Nava enhances ventilatory variability and diaphragmatic activity/tidal volume coupling

Détails

ID Serval
serval:BIB_3037BA8E27B1
Type
Actes de conférence (partie): contribution originale à la littérature scientifique, publiée à l'occasion de conférences scientifiques, dans un ouvrage de compte-rendu (proceedings), ou dans l'édition spéciale d'un journal reconnu (conference proceedings).
Sous-type
Abstract (résumé de présentation): article court qui reprend les éléments essentiels présentés à l'occasion d'une conférence scientifique dans un poster ou lors d'une intervention orale.
Collection
Publications
Institution
Titre
Nava enhances ventilatory variability and diaphragmatic activity/tidal volume coupling
Titre de la conférence
23rd Annual Meeting of the European Society of Intensive Care Medicine
Auteur(s)
Moorhead K., Piquilloud L., Desaive T., Roeseler J., Chase J.G., Vignaux L., Bialais E., Tassaux D., Jolliet P., Lambermont B.
Adresse
Barcelona, Spain, October 9-13, 2010
ISBN
0342-4642
Statut éditorial
Publié
Date de publication
2010
Peer-reviewed
Oui
Volume
36
Série
Intensive Care Medicine
Pages
S326
Langue
anglais
Notes
Meeting Abstract
Résumé
INTRODUCTION. Neurally Adjusted Ventilatory Assist (NAVA) is a new ventilatory mode in which ventilator settings are adjusted based on the electrical activity detected in the diaphragm (Eadi). This mode offers significant advantages in mechanical ventilation over standard pressure support (PS) modes, since ventilator input is determined directly from patient ventilatory demand. Therefore, it is expected that tidal volume (Vt) under NAVA would show better correlation with Eadi compared with PS, and exhibit greater variability due to the variability in the Eadi input to the ventilator.
OBJECTIVES. To compare tidal volume variability in PS and NAVA ventilation modes, and its correlation with patient ventilatory demand (as characterized by maximum Eadi).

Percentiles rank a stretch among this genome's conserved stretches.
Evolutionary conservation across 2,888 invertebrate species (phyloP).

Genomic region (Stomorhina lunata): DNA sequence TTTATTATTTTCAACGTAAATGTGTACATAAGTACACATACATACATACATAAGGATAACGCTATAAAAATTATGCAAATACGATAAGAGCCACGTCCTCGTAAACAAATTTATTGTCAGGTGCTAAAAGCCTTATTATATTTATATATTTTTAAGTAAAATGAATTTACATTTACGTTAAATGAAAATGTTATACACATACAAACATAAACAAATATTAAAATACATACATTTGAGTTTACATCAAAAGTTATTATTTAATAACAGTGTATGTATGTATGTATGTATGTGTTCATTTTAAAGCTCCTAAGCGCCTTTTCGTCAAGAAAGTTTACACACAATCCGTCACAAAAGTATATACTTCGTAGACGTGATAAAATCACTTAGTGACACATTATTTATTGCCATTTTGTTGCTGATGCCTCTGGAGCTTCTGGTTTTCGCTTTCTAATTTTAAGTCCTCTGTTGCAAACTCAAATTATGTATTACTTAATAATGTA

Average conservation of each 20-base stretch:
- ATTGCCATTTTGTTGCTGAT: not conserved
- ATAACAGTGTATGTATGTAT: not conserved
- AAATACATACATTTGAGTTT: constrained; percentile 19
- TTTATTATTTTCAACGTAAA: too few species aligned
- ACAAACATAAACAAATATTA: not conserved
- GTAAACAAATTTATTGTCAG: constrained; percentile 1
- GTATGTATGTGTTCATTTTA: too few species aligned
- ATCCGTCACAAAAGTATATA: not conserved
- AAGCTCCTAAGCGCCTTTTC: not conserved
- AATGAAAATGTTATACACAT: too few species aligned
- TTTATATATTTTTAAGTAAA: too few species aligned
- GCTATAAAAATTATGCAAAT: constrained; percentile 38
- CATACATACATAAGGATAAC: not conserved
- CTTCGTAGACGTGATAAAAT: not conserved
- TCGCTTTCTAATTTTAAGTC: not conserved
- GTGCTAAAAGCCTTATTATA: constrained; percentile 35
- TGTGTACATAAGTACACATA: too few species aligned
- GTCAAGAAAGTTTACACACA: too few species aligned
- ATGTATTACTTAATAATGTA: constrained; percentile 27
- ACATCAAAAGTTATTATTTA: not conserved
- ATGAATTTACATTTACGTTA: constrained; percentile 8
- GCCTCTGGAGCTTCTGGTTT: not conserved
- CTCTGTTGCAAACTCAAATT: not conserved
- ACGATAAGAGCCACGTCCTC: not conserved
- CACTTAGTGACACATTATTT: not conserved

METHODS. Acomparative study of patient-ventilator interaction was performed for 22 patients during standard PS with clinician determined ventilator settings; and NAVA, with NAVA gain set to ensure the same peak airway pressure as the total pressure obtained in PS. A 20 min continuous recording was performed in each ventilator mode. Respiratory rate, Vt, and Eadi were recorded. Tidal volume variance and Pearson correlation coefficient between Vt and Eadi were calculated for each patient. A periodogram was plotted for each ventilator mode and each patient, showing spectral power as a function of frequency to assess variability.
RESULTS. Median, lower quartile and upper quartile values for Vt variance and Vt/Eadi correlation are shown in Table 1. The NAVA cohort exhibits substantially greater correlation and variance than the PS cohort. Power spectrums for Vt and Eadi are shown in Fig. 1 (PS and NAVA) for a typical patient. The enlarged section highlights how changes in Eadi are highly synchronized with NAVA ventilation, but less so for PS.
CONCLUSIONS. There is greater variability in tidal volume and correlation between tidal volume and diaphragmatic electrical activity with NAVA compared to PS. These results are consistent with the improved patient-ventilator synchrony reported in the literature.
Web of science
Création de la notice
11/11/2010 15:52
Dernière modification de la notice
20/08/2019 13:14
Données d'usage